Germany, which has been browbeaten since its defeat in World War II, has been made constitutionally incapable of strong leadership. Any sign of German leadership is quickly quelled by dredging up remembrances of the Third Reich. As a consequence, Germany has been pushed into an European Union that intends to destroy the political sovereignty of the member governments, just as Abe Lincoln destroyed the sovereignty of the American states.

Who will rule the New Europe? Obviously, the private European banks and Goldman Sachs.

The new president of the European Central Bank is Mario Draghi. This person was Vice Chairman and Managing Director of Goldman Sachs International and a member of Goldman Sachs' Management Committee. Draghi was also Italian Executive Director of the World Bank, Governor of the Bank of Italy, a member of the governing council of the European Central Bank, a member of the board of directors of the Bank for International Settlements, and a member of the boards of governors of the International Bank for Reconstruction and Development and the Asian Development Bank, and Chairman of the Financial Stability Board.

Obviously, Draghi is going to protect the power of bankers.

Italy's new prime minister, who was appointed not elected, was a member of Goldman Sachs Board of International Advisers. Mario Monti was appointed to the European Commission, one of the governing organizations of the EU. Monti is European Chairman of the Trilateral Commission, a US organization that advances American hegemony over the world. Monti is a member of the Bilderberg group and a founding member of the Spinelli group, an organization created in September 2010 to facilitate integration within the EU.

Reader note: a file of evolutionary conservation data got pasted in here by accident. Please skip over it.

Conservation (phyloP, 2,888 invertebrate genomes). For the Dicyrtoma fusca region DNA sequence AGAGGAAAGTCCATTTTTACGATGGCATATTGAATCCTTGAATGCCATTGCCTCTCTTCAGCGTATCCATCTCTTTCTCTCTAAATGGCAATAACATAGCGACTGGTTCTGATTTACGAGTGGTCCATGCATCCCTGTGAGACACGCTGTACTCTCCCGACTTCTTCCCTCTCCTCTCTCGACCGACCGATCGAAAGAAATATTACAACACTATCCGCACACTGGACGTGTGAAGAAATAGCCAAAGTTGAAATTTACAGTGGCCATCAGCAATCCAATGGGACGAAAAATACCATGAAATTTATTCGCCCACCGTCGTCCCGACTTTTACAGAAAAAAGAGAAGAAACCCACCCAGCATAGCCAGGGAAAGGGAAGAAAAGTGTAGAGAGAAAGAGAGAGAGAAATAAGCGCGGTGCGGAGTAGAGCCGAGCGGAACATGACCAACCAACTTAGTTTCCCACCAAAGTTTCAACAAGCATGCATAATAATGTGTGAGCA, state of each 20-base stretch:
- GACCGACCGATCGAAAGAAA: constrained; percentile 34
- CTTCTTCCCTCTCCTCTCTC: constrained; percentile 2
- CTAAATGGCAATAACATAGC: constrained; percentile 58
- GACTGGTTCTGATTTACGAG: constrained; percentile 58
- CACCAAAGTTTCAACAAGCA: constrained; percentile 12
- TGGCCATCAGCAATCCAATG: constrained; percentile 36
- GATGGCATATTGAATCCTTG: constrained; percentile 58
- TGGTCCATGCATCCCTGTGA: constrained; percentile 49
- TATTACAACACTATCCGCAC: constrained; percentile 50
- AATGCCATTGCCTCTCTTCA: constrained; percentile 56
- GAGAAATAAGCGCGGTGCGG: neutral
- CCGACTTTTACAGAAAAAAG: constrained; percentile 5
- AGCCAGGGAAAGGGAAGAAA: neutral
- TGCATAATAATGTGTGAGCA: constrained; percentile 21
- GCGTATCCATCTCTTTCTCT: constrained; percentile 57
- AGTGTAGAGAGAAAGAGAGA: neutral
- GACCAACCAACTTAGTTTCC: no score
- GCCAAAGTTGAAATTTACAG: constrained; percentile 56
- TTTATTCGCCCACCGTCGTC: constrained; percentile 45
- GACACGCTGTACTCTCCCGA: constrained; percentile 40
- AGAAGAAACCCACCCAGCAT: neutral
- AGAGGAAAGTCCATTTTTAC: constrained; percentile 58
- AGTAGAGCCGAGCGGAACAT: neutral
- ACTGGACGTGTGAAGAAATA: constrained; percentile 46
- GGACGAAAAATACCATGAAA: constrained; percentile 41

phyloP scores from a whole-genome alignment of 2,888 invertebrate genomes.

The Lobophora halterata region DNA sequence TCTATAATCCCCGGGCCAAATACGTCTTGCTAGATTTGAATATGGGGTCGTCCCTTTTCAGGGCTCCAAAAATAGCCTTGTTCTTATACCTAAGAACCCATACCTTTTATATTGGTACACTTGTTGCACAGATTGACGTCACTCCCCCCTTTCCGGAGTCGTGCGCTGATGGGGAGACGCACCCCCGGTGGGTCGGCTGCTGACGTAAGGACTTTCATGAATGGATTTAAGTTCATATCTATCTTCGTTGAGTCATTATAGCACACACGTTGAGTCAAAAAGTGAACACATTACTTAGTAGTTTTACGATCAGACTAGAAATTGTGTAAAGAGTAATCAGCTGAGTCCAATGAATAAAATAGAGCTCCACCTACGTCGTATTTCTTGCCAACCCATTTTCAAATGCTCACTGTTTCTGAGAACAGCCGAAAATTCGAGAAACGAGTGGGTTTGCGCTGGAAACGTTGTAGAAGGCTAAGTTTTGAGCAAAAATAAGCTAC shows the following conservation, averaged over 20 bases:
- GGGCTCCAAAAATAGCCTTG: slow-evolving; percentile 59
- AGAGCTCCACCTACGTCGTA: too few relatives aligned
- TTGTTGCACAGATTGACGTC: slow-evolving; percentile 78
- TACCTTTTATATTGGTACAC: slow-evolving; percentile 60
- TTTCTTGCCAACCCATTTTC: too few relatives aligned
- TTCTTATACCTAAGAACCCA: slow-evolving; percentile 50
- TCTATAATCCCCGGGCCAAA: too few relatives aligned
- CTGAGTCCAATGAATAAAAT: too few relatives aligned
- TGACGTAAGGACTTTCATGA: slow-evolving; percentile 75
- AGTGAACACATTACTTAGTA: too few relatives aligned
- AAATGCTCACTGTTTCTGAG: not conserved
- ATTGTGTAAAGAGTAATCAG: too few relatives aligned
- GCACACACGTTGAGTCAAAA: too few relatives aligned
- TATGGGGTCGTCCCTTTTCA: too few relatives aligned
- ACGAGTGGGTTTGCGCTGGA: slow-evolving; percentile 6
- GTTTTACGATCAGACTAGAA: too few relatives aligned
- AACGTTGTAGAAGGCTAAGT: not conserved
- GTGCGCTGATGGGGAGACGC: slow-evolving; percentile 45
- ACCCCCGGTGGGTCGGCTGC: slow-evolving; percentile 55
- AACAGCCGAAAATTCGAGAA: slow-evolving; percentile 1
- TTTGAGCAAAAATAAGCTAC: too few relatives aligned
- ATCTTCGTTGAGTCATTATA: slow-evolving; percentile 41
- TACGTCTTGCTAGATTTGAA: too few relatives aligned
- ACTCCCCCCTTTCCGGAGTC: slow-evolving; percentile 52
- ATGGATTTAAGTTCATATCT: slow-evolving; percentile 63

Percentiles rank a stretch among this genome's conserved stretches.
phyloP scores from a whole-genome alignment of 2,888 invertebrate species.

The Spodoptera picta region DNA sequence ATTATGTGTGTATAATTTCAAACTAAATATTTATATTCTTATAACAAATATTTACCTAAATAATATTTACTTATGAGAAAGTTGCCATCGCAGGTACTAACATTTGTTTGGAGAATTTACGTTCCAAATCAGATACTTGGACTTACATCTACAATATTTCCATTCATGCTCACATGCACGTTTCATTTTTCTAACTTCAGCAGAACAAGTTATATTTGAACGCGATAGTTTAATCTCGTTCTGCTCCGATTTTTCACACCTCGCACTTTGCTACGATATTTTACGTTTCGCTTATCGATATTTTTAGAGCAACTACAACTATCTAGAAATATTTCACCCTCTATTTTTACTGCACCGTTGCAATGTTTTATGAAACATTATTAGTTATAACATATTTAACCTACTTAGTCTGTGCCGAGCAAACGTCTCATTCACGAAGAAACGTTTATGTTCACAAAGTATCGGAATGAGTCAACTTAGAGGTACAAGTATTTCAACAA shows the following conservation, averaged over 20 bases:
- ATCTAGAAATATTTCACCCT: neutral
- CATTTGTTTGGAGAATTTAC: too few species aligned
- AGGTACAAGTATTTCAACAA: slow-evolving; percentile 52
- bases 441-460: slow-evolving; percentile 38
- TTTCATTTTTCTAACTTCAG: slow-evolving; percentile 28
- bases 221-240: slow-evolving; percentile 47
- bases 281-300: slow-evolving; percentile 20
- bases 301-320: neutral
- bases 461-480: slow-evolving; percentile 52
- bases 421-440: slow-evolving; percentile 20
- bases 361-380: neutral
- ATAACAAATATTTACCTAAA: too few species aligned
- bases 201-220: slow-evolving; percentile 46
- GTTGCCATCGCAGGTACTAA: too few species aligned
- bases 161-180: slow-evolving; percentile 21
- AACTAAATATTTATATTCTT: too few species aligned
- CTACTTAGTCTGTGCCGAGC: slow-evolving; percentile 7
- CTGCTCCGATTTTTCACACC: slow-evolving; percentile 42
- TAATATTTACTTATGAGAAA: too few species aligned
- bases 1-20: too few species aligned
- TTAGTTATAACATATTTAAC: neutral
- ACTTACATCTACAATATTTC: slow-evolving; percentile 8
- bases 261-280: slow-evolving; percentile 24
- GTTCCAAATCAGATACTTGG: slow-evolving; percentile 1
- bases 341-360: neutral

Just as an unelected banker was installed as prime minister of Italy, an unelected banker was installed as prime minister of Greece. Obviously, they are intended to produce the bankers' solution to the sovereign debt crisis.

Greece's new appointed prime minister, Lucas Papademos, was Governor of the Bank of Greece. From 2002-2010. He was Vice President of the European Central Bank. He, also, is a member of America's Trilateral Commission.

Jacques Delors, a founder of the European Union, promised the British Trade Union Congress in 1988 that the European Commission would require governments to introduce pro-labor legislation. Instead, we find the banker-controlled European Commission demanding that European labor bail out the private banks by accepting lower pay, fewer social services, and a later retirement.

The European Union, just like everything else, is merely another scheme to concentrate wealth in a few hands at the expense of European citizens, who are destined, like Americans, to be the serfs of the 21st century.

Paul Craig Roberts was an editor of the Wall Street Journal and an Assistant Secretary of the U.S. Treasury. His latest book, HOW THE ECONOMY WAS LOST, has just been published by CounterPunch/AK Press.

Friday, November 25, 2011


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November 24, 2011

Global Recession Looms as Euro Crisis Deepens

Costas Lapavitsas: Crisis deepens as Germany fails to sell-out 10 year bonds; the public must take over the financial system

More at The Real News
November 23, 2011 at 19:12:06

Promoted to Headline (H3) on 11/23/11:

The Roads To War And Economic Collapse

By paul craig roberts (about the author)

Comments on Today's News

November 23, 2011: The day before the Thanksgiving holiday brought three extraordinary news items. One was the report on the Republican presidential campaign debate. One was the Russian President's statement about his country's response to Washington's missile bases surrounding his country. And one was the failure of a German government bond auction.

As the presstitute media will not inform us of what any of this means, let me try.